We are still writing code the same way, port for both stores and web. Yes there is a hassle in dealing with the stores and whitelisting a site, but in a few years “Flash” will not be seen as Ad’s but instead only as Games and Apps both web and store. “HTML5/JS” becomes the new whipping boy because it is now “Ad’s”, and I see that as being a detriment to the browser not Flash because people will gravitate to dedicated Apps and known sites and less likely to just surf around. I see this change already with family and friends, why use google to poke around and sift out the white noise. They know what they want, download it, use it, done. Word of mouth is the “new” search engine.


#5

Yeah I kind of agree with all that positive effect.

But wether a tech is seen as positive or not doesn’t really matters to the dev who decide to use that particular tech, as long as it “works for me” from the dev POV, all the rest is mainly a game of smokes and mirrors between the different vendors and other providers.

And that’s the whole irony of the thing, at the end of the day it is all about users,
and when it come to developers, those are the users of the vendors and other providers of tech.

When Apple ban Flash from iOS, sure it is mainly to avoid those web games and apps to detract from the app store way of doing things, but it was also a land grab on developers: “nope, if you want to dev for my platform you gonna have to use my tools, my programming language, etc.”, because they do know a platform without developers is not much.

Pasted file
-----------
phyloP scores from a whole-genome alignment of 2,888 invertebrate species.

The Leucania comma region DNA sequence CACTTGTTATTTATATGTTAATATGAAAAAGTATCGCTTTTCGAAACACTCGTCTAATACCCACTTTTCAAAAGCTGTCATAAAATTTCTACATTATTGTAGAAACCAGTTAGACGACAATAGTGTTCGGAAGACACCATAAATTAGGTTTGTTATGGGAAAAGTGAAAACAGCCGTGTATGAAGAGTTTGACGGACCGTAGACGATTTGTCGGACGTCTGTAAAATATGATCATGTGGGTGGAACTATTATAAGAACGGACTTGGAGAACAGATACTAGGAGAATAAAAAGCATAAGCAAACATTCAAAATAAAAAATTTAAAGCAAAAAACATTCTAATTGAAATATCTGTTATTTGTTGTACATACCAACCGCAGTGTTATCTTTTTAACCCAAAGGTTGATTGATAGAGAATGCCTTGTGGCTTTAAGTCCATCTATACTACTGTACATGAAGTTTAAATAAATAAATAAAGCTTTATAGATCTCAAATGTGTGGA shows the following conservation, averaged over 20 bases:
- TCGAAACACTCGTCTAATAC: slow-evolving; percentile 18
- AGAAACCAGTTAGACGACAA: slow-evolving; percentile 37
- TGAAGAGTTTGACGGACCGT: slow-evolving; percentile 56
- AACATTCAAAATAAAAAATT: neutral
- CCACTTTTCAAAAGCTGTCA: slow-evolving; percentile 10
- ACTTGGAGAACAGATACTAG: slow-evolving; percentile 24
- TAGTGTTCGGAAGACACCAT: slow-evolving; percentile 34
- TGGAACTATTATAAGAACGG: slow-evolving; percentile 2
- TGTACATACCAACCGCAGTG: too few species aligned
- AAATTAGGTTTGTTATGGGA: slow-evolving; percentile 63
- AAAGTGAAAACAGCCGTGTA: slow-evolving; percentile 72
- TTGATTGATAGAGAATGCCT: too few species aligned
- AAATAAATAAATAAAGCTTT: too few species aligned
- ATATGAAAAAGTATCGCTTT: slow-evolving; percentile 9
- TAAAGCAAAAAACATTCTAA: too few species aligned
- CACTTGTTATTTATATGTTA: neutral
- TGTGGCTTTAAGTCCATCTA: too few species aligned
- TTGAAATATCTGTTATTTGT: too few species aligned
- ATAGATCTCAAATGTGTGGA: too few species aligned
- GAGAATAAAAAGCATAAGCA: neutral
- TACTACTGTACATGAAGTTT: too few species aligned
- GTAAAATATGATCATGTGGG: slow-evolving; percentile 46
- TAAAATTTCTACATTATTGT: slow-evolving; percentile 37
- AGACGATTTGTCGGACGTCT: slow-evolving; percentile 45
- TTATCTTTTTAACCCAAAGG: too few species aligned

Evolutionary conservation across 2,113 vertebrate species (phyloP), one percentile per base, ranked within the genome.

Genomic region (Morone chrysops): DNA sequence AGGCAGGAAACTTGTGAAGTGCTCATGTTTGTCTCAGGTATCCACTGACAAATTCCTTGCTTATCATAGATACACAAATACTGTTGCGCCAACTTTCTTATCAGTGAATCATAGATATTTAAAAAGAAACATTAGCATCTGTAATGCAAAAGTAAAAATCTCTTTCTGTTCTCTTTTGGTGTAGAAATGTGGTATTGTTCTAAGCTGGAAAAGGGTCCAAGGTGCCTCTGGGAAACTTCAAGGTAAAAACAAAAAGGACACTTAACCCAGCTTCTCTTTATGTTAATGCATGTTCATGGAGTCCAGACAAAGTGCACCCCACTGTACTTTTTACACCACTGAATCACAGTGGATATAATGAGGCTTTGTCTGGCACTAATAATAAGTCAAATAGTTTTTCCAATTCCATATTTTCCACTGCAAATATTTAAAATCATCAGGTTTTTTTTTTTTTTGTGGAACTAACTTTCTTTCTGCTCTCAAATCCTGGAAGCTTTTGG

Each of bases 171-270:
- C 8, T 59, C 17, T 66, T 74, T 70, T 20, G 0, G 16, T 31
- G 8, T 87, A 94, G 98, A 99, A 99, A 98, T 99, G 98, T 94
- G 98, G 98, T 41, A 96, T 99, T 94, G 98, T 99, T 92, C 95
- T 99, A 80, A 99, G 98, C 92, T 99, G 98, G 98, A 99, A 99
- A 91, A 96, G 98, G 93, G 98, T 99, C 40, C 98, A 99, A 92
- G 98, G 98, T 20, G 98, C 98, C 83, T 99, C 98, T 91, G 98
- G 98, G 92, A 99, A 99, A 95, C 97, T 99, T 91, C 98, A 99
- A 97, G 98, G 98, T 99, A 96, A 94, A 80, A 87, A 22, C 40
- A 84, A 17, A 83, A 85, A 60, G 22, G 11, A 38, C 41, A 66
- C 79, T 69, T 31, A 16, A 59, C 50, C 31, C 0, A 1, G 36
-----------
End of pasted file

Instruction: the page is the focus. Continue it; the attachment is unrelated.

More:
Everyone is playing that game, from small to big vendors and providers of tech, it’s “look at my numbers, looks at all those developers using my tech, look at the number of apps”.

To me the important thing is to be able to code, publish, produce, etc. an application, the end user who gonna use the app they not gonna care what I used as dev to build it, they just care of the end result: does it work? does it solve their problem? does it make things easier to do? etc.

I could use the D language, Rust, Bash, whatever … works for me, if I can build it with it, it’s good enough.

So yeah if the Flash PR is better because it’s not anymore associated with Ads, yeah cool.
But it does not really matter to me, I don’t need people to love the tech I use to actually use that tech :smile:.

And here another ironic thing, with all the bad press that Flash get for the last few years , even if the Flash plugin is totally gone from the browsers, when a user gonna get that autoplay video ads in their face they still gonna “hate on Flash”, even if the whole thing is HTML5.


#6

I absolutely agree with the land grab analogy and to that point I think the flash PR is important. Sure I don’t need my users to love the language, but I would rather they not hate the run-time because that is what makes my life easier. As I am sure most have to do, we need to build for multiple systems iOS, Android, Windows, macOS and the browser. If I get pushback from the users (as I do on the browser (Flash Player)), then we are forced to change tech and I certainly don’t want to have separate languages for each system, nor do I want to try and switch to an HTML/JS solution.